Vyto Starinskas / Staff file photo
The Vitale family walks into their new home in Athens in September 2007.
ATHENS — The Vitale family who appeared on the hit ABC television show “Extreme Makeover: Home Edition” are now facing more financial trouble with their 3,000-square-foot home.
According to Louis Vitale Sr., the family needs to pay their mortgage of nearly $3,000 by Feb. 28 or they will lose their home.
“Right now we’re two months behind on our mortgage. If we fall behind one more month, the foreclosure proceedings start. We’re praying for a miracle,” he said.
In 2007, Vitale, his wife, Sara, and their two sons, Kane, now 9 years old, and Louis Jr., now 7 years old, were selected among hundreds of families from Vermont to appear on the award-winning show.
The Vitales were in need of a new home because their $92,000 hunting camp fell into disrepair and was unsuitable for Louis Jr., who has an undiagnosed central nervous system disorder and severe skeletal abnormalities.
In one week, the McKernon Group of Brandon, along with thousands of volunteers, tore down the hunting camp and built the Vitales a five-star-rated, energy-efficient home complete with low-flush toilets, solar panels, a playground, fancy furnishings and more. “Extreme Makeover” also provided Louis Jr. with special handicapped-accessible equipment.
The family struggled to keep their new home once it was built, Vitale said. He also said he and his wife failed to read through the entire contract. When they did, they realized they were responsible for financing the house, a total of $220,000 for a 30-year mortgage with Chase Bank.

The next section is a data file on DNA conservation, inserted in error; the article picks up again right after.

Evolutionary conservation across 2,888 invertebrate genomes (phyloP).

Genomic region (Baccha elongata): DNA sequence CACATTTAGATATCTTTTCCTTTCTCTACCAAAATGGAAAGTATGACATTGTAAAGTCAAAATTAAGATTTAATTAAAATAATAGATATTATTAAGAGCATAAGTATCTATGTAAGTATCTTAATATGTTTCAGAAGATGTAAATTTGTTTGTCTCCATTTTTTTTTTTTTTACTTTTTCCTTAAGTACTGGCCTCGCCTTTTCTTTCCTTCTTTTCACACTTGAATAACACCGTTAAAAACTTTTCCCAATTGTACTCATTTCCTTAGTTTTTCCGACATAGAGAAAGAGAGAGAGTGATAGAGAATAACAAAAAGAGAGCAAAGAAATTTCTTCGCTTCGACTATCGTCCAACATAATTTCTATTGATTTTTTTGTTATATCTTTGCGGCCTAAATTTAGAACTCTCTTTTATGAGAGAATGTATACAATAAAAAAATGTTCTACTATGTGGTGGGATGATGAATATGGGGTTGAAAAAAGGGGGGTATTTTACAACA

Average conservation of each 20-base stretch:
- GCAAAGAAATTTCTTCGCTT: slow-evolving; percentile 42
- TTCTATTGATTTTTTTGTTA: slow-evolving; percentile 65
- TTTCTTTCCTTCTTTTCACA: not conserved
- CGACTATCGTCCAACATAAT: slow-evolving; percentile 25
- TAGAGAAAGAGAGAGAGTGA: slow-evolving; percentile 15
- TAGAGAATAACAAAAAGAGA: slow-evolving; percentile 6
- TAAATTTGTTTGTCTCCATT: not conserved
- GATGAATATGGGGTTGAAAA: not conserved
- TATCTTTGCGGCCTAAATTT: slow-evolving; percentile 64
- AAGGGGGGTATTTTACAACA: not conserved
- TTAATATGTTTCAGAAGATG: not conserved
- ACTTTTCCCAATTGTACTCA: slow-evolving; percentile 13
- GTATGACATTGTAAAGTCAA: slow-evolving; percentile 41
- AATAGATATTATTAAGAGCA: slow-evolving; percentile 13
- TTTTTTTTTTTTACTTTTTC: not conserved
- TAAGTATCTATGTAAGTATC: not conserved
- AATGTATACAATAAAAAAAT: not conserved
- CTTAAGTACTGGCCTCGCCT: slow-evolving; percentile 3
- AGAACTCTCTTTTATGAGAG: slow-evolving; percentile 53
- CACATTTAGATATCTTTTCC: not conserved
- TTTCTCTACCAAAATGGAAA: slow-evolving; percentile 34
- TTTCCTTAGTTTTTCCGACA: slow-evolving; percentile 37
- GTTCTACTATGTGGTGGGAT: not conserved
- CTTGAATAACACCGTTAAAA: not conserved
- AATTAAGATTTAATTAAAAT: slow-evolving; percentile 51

The Vitales could not afford their propane bills of $600 a month, because of the house’s size, let alone the mortgage, so they put the home on the market last June.
They tried selling it for $599,000, but reconsidered because it was difficult to sell in the current market, according to Vitale. Finding a new location to suit Louis Jr.’s needs would also be difficult, he said.
In addition to defaulting on mortgage payments and cobbling together heating bills, the family was not able to pay taxes last year. Taxes for one year are $7,730 on their home assessed at $311,400, according to Athens Town Clerk Darlene Wyman. Despite the missed payments, Chase Bank worked out a plan with the Vitales and agreed to pay the taxes for 2012, as long as they continued making mortgage payments. Vitale said the bank still expects to be paid back for those taxes.
Vitale said the family did not qualify for tax relief based on their income. Sara Vitale is employed as a mental health worker at the Brattleboro Retreat, the family’s only source of income.
Prior to working at the retreat, she ran Angel Boy Art — a nonprofit organization that helps children with special needs express themselves through art.
Vitale owned a 7-Eleven store in West Brattleboro, but lost his business in December.
“Business was terrible for three consecutive months and I could not make the required sales and volume goals. They terminated my franchise agreement and it’s now under corporate management,” Vitale said. “I can’t collect unemployment because I was the sole proprietor and I was self-employed. That’s one of the downsides of owning your own business.”
As a result, the Vitales are turning to online fundraising to cover their mortgage payments. Even though they are paying the mortgage one month at a time, they still have two months in back pay that must be paid off.
They started a page at www.GoFundMe.com with the caption, “Save Louis’s handicap accessible home.” They raised over $1,000 so far but Vitale said they need an extra $1,872 just to meet this month’s mortgage payment.
“Our situation is not that different to what a lot of others are going through. It’s tough to come out and say we need a bailout. At this point, all I wish I could do is find a job,” Vitale said.
According to the family, they are not the only “Extreme Makeover: Home Edition” family now facing difficult circumstances. In April 2010, The Wall Street Journal published an article examining five families who participated in the show and lost their homes to foreclosure.
Attempts to reach Lock and Key Productions were unsuccessful.
As for the Vitales, they will continue raising funds to meet their February deadline.
To donate, visit www.gofundme.com/Louievitale.
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